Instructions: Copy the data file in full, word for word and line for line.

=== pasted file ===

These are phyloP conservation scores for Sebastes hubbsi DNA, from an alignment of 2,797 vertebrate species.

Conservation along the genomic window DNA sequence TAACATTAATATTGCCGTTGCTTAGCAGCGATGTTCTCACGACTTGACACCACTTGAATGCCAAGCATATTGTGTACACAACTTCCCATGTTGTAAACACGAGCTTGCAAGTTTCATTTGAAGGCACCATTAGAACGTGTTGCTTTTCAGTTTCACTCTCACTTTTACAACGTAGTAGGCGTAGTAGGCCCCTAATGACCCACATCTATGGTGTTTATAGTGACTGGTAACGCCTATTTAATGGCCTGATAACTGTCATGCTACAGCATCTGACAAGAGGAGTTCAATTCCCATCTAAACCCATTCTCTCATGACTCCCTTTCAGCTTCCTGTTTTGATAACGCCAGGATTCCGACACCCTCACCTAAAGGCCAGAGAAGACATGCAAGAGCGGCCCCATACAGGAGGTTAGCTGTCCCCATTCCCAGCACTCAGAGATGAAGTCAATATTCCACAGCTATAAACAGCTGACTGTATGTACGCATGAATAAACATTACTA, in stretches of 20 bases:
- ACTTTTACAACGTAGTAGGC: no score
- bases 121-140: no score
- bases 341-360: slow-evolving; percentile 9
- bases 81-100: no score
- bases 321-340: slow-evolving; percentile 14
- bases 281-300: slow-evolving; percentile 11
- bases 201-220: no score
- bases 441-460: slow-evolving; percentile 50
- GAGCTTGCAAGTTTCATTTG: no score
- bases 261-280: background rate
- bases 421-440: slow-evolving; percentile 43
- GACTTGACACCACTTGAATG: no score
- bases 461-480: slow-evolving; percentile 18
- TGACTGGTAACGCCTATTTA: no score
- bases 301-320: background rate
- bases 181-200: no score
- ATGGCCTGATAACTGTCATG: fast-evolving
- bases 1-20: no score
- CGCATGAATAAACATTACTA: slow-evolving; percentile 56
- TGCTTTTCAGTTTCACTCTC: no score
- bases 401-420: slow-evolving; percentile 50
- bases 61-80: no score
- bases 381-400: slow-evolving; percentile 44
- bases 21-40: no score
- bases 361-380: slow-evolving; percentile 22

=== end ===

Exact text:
These are phyloP conservation scores for Sebastes hubbsi DNA, from an alignment of 2,797 vertebrate species.

Conservation along the genomic window DNA sequence TAACATTAATATTGCCGTTGCTTAGCAGCGATGTTCTCACGACTTGACACCACTTGAATGCCAAGCATATTGTGTACACAACTTCCCATGTTGTAAACACGAGCTTGCAAGTTTCATTTGAAGGCACCATTAGAACGTGTTGCTTTTCAGTTTCACTCTCACTTTTACAACGTAGTAGGCGTAGTAGGCCCCTAATGACCCACATCTATGGTGTTTATAGTGACTGGTAACGCCTATTTAATGGCCTGATAACTGTCATGCTACAGCATCTGACAAGAGGAGTTCAATTCCCATCTAAACCCATTCTCTCATGACTCCCTTTCAGCTTCCTGTTTTGATAACGCCAGGATTCCGACACCCTCACCTAAAGGCCAGAGAAGACATGCAAGAGCGGCCCCATACAGGAGGTTAGCTGTCCCCATTCCCAGCACTCAGAGATGAAGTCAATATTCCACAGCTATAAACAGCTGACTGTATGTACGCATGAATAAACATTACTA, in stretches of 20 bases:
- ACTTTTACAACGTAGTAGGC: no score
- bases 121-140: no score
- bases 341-360: slow-evolving; percentile 9
- bases 81-100: no score
- bases 321-340: slow-evolving; percentile 14
- bases 281-300: slow-evolving; percentile 11
- bases 201-220: no score
- bases 441-460: slow-evolving; percentile 50
- GAGCTTGCAAGTTTCATTTG: no score
- bases 261-280: background rate
- bases 421-440: slow-evolving; percentile 43
- GACTTGACACCACTTGAATG: no score
- bases 461-480: slow-evolving; percentile 18
- TGACTGGTAACGCCTATTTA: no score
- bases 301-320: background rate
- bases 181-200: no score
- ATGGCCTGATAACTGTCATG: fast-evolving
- bases 1-20: no score
- CGCATGAATAAACATTACTA: slow-evolving; percentile 56
- TGCTTTTCAGTTTCACTCTC: no score
- bases 401-420: slow-evolving; percentile 50
- bases 61-80: no score
- bases 381-400: slow-evolving; percentile 44
- bases 21-40: no score
- bases 361-380: slow-evolving; percentile 22